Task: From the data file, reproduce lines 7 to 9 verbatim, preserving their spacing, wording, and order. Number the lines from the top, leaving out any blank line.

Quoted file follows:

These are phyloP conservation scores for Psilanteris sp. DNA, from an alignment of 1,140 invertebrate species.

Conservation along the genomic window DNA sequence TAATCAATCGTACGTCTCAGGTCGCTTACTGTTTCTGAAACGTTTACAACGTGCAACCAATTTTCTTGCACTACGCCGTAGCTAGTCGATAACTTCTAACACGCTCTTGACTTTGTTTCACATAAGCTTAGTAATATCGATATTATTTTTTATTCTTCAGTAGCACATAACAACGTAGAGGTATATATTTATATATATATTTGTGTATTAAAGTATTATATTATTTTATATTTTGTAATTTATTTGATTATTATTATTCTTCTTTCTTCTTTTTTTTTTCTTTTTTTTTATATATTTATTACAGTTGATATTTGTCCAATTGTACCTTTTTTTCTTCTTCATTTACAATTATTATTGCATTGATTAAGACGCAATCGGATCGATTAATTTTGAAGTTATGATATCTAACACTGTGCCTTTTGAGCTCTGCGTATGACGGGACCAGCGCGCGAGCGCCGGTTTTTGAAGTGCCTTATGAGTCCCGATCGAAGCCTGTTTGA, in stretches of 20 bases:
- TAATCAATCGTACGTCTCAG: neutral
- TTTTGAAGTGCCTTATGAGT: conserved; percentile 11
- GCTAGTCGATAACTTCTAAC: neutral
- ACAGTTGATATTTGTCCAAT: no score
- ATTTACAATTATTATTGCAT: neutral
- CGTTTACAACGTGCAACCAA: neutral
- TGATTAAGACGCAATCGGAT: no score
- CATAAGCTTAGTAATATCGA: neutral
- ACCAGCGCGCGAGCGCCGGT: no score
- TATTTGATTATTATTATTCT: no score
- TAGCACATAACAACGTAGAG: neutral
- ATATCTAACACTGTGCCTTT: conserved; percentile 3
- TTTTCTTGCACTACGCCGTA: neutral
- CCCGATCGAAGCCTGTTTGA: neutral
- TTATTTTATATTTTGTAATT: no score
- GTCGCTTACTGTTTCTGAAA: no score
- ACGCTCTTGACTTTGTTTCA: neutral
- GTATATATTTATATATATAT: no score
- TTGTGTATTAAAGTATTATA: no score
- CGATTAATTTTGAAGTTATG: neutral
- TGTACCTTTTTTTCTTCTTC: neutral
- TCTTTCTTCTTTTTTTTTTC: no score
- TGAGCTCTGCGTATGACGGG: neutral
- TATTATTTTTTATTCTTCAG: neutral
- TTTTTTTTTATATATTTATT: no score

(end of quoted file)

- ATTTACAATTATTATTGCAT: neutral
- CGTTTACAACGTGCAACCAA: neutral
- TGATTAAGACGCAATCGGAT: no score